Catherine began to harbour a frantic hope that he would be true to his word. Perhaps they would let her live a few months more. They rode in silence winding through the streets she knew so well. The heavy relief of Santa Croce loomed before them, the horses' hooves clattering on the stony ground and echoing from the grave edifice as they crossed the piazza. Aldobrandini kept a steady pace, resisting the urge for speed, which might draw curious onlookers at this cold hour.
With dread, Catherine realised they were taking her towards the Palazzo della Signoria. A wave of nausea flushed through her body but she knew she had to force away the paralyzing fear and fight for survival. If she slid from the mule and ran, they would hunt her down in the open space. She had more chance in the narrow streets.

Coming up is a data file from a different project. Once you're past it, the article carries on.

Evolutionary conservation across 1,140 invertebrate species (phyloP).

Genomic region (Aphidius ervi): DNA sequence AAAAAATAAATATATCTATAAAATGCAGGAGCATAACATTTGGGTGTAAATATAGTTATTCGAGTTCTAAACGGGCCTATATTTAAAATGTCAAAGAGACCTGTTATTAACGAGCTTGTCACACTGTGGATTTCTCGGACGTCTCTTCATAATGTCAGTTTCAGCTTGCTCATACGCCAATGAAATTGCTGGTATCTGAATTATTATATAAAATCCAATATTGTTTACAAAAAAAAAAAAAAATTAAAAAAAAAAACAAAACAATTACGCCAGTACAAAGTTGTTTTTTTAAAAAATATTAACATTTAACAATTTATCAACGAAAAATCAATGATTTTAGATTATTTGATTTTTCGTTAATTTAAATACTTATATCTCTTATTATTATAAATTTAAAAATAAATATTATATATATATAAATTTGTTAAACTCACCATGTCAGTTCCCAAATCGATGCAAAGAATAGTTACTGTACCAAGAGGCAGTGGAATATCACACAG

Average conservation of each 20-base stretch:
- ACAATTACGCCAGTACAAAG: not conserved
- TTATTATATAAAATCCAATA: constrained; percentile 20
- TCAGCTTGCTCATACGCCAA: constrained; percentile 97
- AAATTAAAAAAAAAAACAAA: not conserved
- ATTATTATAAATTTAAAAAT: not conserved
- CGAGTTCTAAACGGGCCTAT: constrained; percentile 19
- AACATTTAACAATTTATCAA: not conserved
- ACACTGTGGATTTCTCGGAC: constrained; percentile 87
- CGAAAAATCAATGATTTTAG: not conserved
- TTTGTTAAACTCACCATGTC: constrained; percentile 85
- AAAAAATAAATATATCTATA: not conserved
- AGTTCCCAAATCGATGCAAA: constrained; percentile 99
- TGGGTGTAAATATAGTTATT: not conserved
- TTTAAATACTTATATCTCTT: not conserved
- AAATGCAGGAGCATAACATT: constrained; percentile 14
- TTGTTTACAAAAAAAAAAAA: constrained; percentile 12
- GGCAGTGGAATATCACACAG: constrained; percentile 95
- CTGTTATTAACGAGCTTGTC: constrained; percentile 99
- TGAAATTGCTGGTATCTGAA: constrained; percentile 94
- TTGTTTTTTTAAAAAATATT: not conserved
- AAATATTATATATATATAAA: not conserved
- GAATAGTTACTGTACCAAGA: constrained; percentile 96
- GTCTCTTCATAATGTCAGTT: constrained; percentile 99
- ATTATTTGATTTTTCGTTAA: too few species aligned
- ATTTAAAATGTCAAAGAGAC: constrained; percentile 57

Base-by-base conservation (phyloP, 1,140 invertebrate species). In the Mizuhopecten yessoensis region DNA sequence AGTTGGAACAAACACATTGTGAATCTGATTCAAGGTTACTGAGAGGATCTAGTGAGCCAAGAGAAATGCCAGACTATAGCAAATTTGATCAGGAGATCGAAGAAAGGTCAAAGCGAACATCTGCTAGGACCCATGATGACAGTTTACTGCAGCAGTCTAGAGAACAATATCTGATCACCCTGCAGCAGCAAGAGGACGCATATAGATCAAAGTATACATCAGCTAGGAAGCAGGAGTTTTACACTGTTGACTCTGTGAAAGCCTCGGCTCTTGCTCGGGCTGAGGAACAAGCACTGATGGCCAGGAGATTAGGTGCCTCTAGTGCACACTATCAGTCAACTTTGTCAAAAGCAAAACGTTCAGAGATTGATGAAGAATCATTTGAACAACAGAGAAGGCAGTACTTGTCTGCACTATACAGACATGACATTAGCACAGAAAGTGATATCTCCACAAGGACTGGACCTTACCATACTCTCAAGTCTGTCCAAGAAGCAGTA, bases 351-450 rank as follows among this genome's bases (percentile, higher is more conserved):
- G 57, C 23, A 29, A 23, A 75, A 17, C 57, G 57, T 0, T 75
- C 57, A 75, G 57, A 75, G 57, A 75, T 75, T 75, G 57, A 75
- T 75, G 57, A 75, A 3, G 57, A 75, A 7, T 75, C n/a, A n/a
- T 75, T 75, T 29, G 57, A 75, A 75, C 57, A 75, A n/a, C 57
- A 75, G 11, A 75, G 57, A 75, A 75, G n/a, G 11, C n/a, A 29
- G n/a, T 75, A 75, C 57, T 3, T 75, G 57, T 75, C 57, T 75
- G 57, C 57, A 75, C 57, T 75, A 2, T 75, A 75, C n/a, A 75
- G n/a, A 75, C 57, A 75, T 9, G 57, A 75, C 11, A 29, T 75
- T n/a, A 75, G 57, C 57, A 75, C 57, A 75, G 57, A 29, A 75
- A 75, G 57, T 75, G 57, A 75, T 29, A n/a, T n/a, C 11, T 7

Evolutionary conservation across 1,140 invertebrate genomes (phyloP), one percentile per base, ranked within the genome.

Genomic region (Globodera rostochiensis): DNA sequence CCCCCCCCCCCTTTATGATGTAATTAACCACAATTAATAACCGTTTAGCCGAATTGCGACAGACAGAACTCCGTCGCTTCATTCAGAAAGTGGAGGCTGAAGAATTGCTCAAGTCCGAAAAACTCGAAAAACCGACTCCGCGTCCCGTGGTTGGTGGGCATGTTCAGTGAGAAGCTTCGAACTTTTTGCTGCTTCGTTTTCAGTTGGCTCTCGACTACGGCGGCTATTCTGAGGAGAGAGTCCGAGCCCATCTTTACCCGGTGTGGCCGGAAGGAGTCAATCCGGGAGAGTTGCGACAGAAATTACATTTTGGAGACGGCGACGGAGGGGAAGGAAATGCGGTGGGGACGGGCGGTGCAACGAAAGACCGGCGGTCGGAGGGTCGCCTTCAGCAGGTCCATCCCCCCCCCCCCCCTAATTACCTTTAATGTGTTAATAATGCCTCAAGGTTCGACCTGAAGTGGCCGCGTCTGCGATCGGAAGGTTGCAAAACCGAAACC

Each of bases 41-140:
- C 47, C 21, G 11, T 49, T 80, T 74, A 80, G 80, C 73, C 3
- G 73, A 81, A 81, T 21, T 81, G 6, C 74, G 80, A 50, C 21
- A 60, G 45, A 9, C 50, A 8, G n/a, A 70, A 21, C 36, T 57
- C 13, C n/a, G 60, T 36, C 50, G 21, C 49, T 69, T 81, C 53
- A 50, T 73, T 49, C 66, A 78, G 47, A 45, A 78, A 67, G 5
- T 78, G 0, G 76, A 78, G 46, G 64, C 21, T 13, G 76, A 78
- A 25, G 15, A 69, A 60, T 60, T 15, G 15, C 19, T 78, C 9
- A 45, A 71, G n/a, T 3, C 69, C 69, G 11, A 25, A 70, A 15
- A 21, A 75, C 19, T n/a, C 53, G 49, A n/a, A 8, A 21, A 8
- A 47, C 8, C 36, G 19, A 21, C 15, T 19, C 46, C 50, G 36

She slipped her feet free, feeling the warmth of the animal's coat through her soft leather boots. The mule tossed his head at her changed grip. She was ready to run for her life.
Her captors turned into another street but one of the men rode up on her right, flanking her so tightly her legs brushed against the bellies of the horses.
Aldobrandini could easily see the outline of her proud profile. The sun had risen and so would the people. He spurred his horse on, tugging at the lead on Catherine's mule, but the citizens of Florence emerged from their homes and the streets soon became a tide of bleary humanity.